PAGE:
Further, he lies to himself by claiming that the ads he likes are the same ones that drive his purchasing behavior.  Do some of them influence his buying decisions?  Maybe.  But it’s ads for products he liked anyway, that he was likely to buy anyway.  So when someone gets the targeting and the offer right, the ad creative doesn’t have to be compelling for it to work.

And besides, him citing Apple as an example is ignorant of the fact that they are a multi-billion dollar global company that’s able to waste vast sums on advertising expenses to “build their brand” that have no measurable payoff and that would break a smaller business trying to follow in their footsteps.

Wild guess, but this guy likely clicks on at least 5 ads per day that are substantively the same as the ones he criticizes and claim don’t work on him…

For example…

I browse a few sites looking for well-targeted ads…

I visited GoDaddy recently, and so I’m getting ads to “Snag your .com domain with GoDaddy.”  Now, I actually use a different registrar, but that’s a great example of not-that-great creative that’s so-well targeted I might click.

I’m on a financial news site that swings far to the Austrian Economics school, where gold and silver are considered better currencies than the ones we use today.  I’m not in the market for any metals right now, but “Silver Eagles, Lowest Prices Online, Free Shipping” is a pretty targeted ad there.

Hulu is advertising to me — a customer — with a “One Month Free, No Commercials,” ad promoting their new higher-tier membership.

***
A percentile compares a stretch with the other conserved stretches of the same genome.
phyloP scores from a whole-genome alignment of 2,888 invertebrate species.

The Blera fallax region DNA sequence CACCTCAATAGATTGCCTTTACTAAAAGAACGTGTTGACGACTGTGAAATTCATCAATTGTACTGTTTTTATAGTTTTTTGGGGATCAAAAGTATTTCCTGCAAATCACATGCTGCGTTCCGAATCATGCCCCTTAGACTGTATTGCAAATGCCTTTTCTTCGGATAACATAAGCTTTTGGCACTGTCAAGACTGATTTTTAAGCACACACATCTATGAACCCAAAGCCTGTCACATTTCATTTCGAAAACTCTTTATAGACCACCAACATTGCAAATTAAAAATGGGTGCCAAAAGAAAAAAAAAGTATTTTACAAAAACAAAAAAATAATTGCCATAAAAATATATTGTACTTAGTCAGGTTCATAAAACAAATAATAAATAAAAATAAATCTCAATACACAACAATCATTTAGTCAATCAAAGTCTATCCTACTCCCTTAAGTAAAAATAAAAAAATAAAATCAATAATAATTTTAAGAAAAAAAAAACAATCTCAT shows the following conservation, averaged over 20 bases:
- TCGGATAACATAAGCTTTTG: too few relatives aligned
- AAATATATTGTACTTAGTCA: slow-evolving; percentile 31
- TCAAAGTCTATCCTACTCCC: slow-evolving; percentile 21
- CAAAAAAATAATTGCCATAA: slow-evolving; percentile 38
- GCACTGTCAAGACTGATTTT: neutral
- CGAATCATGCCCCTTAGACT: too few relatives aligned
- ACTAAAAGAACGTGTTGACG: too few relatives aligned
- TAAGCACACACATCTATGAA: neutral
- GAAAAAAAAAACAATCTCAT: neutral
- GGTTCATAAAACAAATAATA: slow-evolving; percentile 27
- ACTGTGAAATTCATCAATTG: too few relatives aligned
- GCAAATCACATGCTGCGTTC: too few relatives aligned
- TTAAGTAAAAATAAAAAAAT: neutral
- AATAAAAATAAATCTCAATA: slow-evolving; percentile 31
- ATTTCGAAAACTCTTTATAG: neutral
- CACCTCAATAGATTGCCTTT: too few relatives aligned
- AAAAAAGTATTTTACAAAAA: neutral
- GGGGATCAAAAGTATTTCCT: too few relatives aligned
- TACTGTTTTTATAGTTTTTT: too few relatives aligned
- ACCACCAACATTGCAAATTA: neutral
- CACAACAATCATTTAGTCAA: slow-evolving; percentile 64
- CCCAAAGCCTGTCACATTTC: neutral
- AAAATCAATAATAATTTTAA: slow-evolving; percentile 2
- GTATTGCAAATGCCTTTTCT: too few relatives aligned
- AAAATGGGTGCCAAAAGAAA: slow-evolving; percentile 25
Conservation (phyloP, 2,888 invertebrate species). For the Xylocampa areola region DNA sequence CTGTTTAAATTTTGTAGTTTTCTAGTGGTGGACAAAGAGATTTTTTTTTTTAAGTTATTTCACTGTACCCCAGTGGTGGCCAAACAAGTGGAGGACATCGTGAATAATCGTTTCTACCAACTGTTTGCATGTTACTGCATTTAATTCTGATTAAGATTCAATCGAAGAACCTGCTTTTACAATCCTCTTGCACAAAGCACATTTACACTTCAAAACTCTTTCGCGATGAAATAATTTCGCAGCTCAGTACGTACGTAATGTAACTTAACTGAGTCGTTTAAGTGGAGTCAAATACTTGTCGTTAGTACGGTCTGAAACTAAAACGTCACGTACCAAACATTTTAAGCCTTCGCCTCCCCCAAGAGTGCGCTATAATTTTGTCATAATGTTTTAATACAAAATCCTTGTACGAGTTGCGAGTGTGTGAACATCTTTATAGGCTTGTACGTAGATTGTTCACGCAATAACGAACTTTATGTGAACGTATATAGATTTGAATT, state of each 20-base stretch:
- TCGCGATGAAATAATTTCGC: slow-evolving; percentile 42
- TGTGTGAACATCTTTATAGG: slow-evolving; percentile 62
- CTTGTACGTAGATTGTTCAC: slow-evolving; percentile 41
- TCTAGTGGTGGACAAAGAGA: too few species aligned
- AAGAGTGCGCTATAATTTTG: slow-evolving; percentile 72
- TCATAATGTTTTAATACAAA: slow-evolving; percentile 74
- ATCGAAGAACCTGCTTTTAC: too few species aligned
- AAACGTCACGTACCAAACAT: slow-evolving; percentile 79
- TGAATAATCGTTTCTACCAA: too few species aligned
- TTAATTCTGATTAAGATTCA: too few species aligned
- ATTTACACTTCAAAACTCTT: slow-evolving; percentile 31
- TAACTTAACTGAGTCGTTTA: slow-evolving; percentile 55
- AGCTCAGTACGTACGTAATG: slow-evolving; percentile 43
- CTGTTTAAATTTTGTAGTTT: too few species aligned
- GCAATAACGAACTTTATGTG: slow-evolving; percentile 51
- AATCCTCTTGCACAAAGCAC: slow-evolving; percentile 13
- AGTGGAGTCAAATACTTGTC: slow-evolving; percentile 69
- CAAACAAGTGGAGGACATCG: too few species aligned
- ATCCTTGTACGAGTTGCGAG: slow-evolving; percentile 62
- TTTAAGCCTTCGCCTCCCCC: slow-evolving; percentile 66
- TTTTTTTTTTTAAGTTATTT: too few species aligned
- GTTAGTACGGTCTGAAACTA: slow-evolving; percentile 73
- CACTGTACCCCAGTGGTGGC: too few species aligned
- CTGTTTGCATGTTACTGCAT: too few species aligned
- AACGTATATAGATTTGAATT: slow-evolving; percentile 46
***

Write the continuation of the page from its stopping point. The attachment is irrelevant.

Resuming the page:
All of these are relatively benign ads, following roughly the same format as the ones this young man was criticizing, and that are likely working pretty well right now (two of three I’ve seen a LOT).

But here’s the thing.

They’re not that good of ads.  But they’re targeted.  And so in the right context, with the right mindset, I’m likely to click on them…  Without even thinking about it!

Yet if you ask me 24 hours later, I would likely say I didn’t click on the ad.  I must have gotten to the site some other way.  Because those ads wouldn’t work on me.

At least, if I’m your average consumer, that’s what I’m going to say.

And sure, I’m going to tell you that what I’d really like to see are ineffective ads that don’t offend my higher sensibilities — OR get me to respond!

So…  If you can’t trust consumers to tell you what they’ll respond to, how do you find out?

Two things…

  1. Follow the best practices of “mail order marketers.” This was Claude Hopkins’ recommendation, almost a century ago. And it still stands.  Except today most folks don’t call themselves mail order marketers — but direct marketers.  Follow people who measure their results, test, and track, and establish best practices.
  2. Test variations on those rules for yourself. Want to test something different, edgy, innovative, or that simply doesn’t follow the best practices of direct marketing? Fine!  Go for it.  But test it against a “safer” version that does follow best practices — no matter what your customers say they’ll respond to.  Measure what they actually respond to because their mouths may lie, but their dollars don’t.

There are other things you can do to further your chances of success, but these two should be at the very core of your approach.  And certainly NOT listening to your customers about what they SAY they like and will respond to.  Because they’re most likely lying to themselves!

Yours for bigger breakthroughs,

Roy Furr

Editor, Breakthrough Marketing Secrets